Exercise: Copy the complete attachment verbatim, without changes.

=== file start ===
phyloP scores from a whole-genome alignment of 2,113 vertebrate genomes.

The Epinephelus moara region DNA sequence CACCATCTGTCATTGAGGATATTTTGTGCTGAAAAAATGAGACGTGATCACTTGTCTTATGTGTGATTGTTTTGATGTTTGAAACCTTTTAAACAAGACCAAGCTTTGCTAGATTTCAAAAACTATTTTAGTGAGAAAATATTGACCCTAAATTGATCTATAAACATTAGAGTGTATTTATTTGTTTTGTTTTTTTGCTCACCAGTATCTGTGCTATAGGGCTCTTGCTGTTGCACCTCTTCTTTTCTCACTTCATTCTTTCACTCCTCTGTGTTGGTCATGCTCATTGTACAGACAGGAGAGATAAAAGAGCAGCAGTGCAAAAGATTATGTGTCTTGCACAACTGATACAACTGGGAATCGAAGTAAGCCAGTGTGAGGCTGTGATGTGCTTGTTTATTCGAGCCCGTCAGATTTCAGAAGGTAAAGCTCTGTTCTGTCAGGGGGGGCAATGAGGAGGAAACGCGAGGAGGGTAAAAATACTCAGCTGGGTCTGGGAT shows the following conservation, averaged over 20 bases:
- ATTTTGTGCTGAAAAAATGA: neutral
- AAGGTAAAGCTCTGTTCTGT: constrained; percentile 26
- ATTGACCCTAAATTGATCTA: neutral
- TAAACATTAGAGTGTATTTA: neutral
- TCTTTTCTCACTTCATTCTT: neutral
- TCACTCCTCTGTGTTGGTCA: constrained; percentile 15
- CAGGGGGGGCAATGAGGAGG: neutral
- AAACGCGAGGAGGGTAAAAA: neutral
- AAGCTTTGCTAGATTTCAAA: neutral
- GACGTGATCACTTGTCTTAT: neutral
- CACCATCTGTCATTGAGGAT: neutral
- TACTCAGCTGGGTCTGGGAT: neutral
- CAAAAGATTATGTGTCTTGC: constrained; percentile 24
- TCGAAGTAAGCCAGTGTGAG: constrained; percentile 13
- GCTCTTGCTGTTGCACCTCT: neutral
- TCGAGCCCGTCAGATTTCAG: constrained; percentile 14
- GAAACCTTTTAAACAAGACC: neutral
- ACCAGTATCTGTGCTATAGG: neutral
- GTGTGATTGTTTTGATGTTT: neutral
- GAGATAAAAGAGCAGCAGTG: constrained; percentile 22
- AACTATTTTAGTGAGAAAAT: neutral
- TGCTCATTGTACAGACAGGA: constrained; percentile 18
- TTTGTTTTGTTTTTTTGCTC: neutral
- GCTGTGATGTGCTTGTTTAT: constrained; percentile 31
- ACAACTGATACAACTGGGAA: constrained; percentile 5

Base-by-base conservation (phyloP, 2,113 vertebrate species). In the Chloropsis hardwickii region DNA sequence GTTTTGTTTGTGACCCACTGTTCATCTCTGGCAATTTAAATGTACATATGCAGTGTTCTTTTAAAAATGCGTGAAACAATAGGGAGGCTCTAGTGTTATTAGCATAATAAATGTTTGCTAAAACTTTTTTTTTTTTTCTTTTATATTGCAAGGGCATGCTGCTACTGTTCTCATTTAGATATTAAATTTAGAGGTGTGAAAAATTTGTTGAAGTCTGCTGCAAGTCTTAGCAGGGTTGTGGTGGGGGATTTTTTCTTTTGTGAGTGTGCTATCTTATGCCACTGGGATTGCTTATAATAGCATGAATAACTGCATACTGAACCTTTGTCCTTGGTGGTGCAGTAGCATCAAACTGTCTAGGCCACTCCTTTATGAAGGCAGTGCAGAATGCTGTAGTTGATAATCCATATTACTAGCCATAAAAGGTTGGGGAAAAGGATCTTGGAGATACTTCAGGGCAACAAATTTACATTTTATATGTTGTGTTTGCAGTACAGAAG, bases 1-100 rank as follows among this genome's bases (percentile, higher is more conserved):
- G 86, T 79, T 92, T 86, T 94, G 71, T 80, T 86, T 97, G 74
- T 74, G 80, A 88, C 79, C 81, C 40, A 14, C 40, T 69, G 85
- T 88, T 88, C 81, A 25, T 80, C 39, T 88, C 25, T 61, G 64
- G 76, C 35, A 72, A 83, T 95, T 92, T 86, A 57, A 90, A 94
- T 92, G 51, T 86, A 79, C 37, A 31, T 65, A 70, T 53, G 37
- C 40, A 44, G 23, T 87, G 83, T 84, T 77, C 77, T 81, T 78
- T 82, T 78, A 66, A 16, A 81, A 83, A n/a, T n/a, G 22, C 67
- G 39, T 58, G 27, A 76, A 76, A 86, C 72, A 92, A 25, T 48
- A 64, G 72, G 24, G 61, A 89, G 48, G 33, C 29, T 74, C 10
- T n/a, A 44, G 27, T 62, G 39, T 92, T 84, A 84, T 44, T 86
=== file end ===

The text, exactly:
phyloP scores from a whole-genome alignment of 2,113 vertebrate genomes.

The Epinephelus moara region DNA sequence CACCATCTGTCATTGAGGATATTTTGTGCTGAAAAAATGAGACGTGATCACTTGTCTTATGTGTGATTGTTTTGATGTTTGAAACCTTTTAAACAAGACCAAGCTTTGCTAGATTTCAAAAACTATTTTAGTGAGAAAATATTGACCCTAAATTGATCTATAAACATTAGAGTGTATTTATTTGTTTTGTTTTTTTGCTCACCAGTATCTGTGCTATAGGGCTCTTGCTGTTGCACCTCTTCTTTTCTCACTTCATTCTTTCACTCCTCTGTGTTGGTCATGCTCATTGTACAGACAGGAGAGATAAAAGAGCAGCAGTGCAAAAGATTATGTGTCTTGCACAACTGATACAACTGGGAATCGAAGTAAGCCAGTGTGAGGCTGTGATGTGCTTGTTTATTCGAGCCCGTCAGATTTCAGAAGGTAAAGCTCTGTTCTGTCAGGGGGGGCAATGAGGAGGAAACGCGAGGAGGGTAAAAATACTCAGCTGGGTCTGGGAT shows the following conservation, averaged over 20 bases:
- ATTTTGTGCTGAAAAAATGA: neutral
- AAGGTAAAGCTCTGTTCTGT: constrained; percentile 26
- ATTGACCCTAAATTGATCTA: neutral
- TAAACATTAGAGTGTATTTA: neutral
- TCTTTTCTCACTTCATTCTT: neutral
- TCACTCCTCTGTGTTGGTCA: constrained; percentile 15
- CAGGGGGGGCAATGAGGAGG: neutral
- AAACGCGAGGAGGGTAAAAA: neutral
- AAGCTTTGCTAGATTTCAAA: neutral
- GACGTGATCACTTGTCTTAT: neutral
- CACCATCTGTCATTGAGGAT: neutral
- TACTCAGCTGGGTCTGGGAT: neutral
- CAAAAGATTATGTGTCTTGC: constrained; percentile 24
- TCGAAGTAAGCCAGTGTGAG: constrained; percentile 13
- GCTCTTGCTGTTGCACCTCT: neutral
- TCGAGCCCGTCAGATTTCAG: constrained; percentile 14
- GAAACCTTTTAAACAAGACC: neutral
- ACCAGTATCTGTGCTATAGG: neutral
- GTGTGATTGTTTTGATGTTT: neutral
- GAGATAAAAGAGCAGCAGTG: constrained; percentile 22
- AACTATTTTAGTGAGAAAAT: neutral
- TGCTCATTGTACAGACAGGA: constrained; percentile 18
- TTTGTTTTGTTTTTTTGCTC: neutral
- GCTGTGATGTGCTTGTTTAT: constrained; percentile 31
- ACAACTGATACAACTGGGAA: constrained; percentile 5

Base-by-base conservation (phyloP, 2,113 vertebrate species). In the Chloropsis hardwickii region DNA sequence GTTTTGTTTGTGACCCACTGTTCATCTCTGGCAATTTAAATGTACATATGCAGTGTTCTTTTAAAAATGCGTGAAACAATAGGGAGGCTCTAGTGTTATTAGCATAATAAATGTTTGCTAAAACTTTTTTTTTTTTTCTTTTATATTGCAAGGGCATGCTGCTACTGTTCTCATTTAGATATTAAATTTAGAGGTGTGAAAAATTTGTTGAAGTCTGCTGCAAGTCTTAGCAGGGTTGTGGTGGGGGATTTTTTCTTTTGTGAGTGTGCTATCTTATGCCACTGGGATTGCTTATAATAGCATGAATAACTGCATACTGAACCTTTGTCCTTGGTGGTGCAGTAGCATCAAACTGTCTAGGCCACTCCTTTATGAAGGCAGTGCAGAATGCTGTAGTTGATAATCCATATTACTAGCCATAAAAGGTTGGGGAAAAGGATCTTGGAGATACTTCAGGGCAACAAATTTACATTTTATATGTTGTGTTTGCAGTACAGAAG, bases 1-100 rank as follows among this genome's bases (percentile, higher is more conserved):
- G 86, T 79, T 92, T 86, T 94, G 71, T 80, T 86, T 97, G 74
- T 74, G 80, A 88, C 79, C 81, C 40, A 14, C 40, T 69, G 85
- T 88, T 88, C 81, A 25, T 80, C 39, T 88, C 25, T 61, G 64
- G 76, C 35, A 72, A 83, T 95, T 92, T 86, A 57, A 90, A 94
- T 92, G 51, T 86, A 79, C 37, A 31, T 65, A 70, T 53, G 37
- C 40, A 44, G 23, T 87, G 83, T 84, T 77, C 77, T 81, T 78
- T 82, T 78, A 66, A 16, A 81, A 83, A n/a, T n/a, G 22, C 67
- G 39, T 58, G 27, A 76, A 76, A 86, C 72, A 92, A 25, T 48
- A 64, G 72, G 24, G 61, A 89, G 48, G 33, C 29, T 74, C 10
- T n/a, A 44, G 27, T 62, G 39, T 92, T 84, A 84, T 44, T 86